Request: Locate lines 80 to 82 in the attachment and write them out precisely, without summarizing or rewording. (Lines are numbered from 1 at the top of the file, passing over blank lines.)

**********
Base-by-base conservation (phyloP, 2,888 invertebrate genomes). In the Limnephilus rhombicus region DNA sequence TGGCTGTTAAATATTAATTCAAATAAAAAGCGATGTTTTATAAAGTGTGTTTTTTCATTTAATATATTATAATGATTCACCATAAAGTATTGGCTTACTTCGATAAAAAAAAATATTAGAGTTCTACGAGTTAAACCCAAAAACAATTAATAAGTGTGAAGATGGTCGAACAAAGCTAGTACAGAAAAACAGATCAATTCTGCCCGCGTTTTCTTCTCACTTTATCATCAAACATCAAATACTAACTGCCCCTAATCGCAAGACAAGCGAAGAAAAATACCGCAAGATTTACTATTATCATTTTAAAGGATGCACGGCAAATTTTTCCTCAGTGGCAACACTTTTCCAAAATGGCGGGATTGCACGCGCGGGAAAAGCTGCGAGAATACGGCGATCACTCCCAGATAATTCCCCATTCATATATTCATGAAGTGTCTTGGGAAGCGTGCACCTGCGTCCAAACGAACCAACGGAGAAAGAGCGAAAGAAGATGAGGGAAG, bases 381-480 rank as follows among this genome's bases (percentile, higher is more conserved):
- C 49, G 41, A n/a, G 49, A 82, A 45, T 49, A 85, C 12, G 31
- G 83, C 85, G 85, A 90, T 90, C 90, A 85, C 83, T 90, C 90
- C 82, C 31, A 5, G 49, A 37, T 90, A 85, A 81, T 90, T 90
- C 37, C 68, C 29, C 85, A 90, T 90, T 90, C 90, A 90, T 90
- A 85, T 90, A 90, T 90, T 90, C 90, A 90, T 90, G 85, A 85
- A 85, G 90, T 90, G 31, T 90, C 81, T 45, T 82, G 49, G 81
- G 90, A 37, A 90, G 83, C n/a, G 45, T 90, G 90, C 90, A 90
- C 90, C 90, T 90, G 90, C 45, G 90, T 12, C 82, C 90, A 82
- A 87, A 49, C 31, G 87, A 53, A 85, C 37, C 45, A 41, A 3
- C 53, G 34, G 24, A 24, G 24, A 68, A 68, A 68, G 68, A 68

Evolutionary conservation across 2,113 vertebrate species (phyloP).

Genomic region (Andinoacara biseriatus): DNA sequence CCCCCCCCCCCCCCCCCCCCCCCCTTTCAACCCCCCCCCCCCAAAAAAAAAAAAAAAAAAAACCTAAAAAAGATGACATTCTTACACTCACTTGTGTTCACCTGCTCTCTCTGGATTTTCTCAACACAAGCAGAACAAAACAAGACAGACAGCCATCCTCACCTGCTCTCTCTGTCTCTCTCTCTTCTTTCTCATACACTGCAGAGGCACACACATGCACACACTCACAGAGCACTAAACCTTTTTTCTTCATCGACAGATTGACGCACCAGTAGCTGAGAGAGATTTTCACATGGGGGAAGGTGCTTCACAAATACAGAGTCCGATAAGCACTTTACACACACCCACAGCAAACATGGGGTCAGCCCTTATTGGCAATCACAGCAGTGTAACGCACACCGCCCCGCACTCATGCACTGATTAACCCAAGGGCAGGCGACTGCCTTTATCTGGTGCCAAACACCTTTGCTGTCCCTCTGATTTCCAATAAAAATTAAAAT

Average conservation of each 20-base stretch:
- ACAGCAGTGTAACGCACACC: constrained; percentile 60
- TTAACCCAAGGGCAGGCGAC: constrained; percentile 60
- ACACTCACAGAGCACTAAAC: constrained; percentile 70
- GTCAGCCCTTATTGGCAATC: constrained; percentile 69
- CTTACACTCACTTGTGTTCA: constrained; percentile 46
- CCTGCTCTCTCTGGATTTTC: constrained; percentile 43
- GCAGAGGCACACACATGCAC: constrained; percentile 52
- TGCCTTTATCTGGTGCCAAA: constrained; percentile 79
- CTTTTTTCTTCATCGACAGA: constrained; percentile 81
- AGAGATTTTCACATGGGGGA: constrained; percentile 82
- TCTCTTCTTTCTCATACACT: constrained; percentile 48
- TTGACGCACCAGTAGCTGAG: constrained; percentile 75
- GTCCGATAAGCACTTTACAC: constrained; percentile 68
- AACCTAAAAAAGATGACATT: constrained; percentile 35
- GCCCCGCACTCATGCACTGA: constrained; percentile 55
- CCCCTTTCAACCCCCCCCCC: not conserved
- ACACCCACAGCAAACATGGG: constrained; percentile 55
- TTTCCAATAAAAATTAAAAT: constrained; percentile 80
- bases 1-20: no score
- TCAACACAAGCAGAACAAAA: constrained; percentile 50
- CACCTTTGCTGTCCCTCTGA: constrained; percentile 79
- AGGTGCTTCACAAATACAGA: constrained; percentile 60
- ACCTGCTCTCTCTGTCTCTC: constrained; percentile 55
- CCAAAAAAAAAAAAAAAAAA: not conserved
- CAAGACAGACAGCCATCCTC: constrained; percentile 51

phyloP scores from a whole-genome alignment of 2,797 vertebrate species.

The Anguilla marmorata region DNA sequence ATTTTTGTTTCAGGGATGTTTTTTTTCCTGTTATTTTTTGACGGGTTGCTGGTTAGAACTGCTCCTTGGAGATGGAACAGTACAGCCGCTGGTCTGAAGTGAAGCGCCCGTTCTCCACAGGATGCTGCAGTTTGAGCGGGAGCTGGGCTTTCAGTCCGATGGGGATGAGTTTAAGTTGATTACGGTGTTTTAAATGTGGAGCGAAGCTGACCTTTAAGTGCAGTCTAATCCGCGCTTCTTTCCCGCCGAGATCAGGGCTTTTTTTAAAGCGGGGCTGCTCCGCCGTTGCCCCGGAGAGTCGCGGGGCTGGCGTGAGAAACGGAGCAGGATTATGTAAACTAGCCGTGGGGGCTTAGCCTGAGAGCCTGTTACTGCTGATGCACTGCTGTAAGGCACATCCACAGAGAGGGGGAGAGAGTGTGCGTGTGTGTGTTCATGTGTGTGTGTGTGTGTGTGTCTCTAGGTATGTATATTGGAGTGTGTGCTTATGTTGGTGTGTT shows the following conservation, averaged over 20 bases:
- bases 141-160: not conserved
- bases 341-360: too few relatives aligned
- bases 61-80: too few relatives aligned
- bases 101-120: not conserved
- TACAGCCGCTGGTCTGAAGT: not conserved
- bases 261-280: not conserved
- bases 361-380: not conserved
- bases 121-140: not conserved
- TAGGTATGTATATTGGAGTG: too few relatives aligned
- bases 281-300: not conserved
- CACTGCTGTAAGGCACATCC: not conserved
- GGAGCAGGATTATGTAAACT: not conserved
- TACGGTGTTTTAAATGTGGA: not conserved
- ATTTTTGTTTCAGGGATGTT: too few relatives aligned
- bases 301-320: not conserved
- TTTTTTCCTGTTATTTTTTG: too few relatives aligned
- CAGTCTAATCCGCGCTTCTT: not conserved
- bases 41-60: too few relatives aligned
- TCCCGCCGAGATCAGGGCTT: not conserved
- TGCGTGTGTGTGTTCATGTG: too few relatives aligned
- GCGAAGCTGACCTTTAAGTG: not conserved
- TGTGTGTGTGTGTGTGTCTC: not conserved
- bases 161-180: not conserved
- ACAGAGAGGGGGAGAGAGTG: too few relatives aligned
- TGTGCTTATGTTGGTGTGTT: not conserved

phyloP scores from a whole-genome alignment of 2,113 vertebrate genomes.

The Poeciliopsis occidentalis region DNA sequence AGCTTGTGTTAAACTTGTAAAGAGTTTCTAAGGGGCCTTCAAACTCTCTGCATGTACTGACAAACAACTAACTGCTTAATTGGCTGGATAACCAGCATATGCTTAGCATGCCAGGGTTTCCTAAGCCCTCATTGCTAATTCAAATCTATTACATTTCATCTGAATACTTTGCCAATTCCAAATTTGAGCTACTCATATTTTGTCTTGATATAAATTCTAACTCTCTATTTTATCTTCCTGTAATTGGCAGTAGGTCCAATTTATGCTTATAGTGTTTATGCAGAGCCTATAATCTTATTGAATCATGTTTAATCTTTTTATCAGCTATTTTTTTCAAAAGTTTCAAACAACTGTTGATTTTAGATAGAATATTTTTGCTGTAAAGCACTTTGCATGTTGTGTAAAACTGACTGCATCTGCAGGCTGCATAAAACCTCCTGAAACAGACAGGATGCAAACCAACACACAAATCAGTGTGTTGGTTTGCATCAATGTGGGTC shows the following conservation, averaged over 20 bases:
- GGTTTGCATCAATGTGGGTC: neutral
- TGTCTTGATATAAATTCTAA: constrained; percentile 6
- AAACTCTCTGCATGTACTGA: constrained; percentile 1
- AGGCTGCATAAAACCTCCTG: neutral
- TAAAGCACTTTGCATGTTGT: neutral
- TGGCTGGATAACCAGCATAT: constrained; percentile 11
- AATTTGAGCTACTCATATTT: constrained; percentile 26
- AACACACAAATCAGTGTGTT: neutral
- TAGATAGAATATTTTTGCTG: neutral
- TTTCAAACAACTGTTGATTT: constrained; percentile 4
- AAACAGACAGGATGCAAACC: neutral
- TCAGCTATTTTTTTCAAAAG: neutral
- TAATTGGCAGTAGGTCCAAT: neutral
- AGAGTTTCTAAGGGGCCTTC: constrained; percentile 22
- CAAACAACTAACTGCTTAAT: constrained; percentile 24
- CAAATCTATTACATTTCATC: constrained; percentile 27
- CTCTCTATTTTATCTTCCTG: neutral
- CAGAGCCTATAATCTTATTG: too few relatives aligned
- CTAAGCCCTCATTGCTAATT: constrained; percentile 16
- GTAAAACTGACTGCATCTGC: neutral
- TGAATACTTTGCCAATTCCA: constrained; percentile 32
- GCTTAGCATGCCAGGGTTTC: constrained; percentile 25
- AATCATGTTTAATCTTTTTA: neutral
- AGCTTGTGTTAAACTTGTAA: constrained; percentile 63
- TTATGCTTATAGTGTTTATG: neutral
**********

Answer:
- TCAGCTATTTTTTTCAAAAG: neutral
- TAATTGGCAGTAGGTCCAAT: neutral
- AGAGTTTCTAAGGGGCCTTC: constrained; percentile 22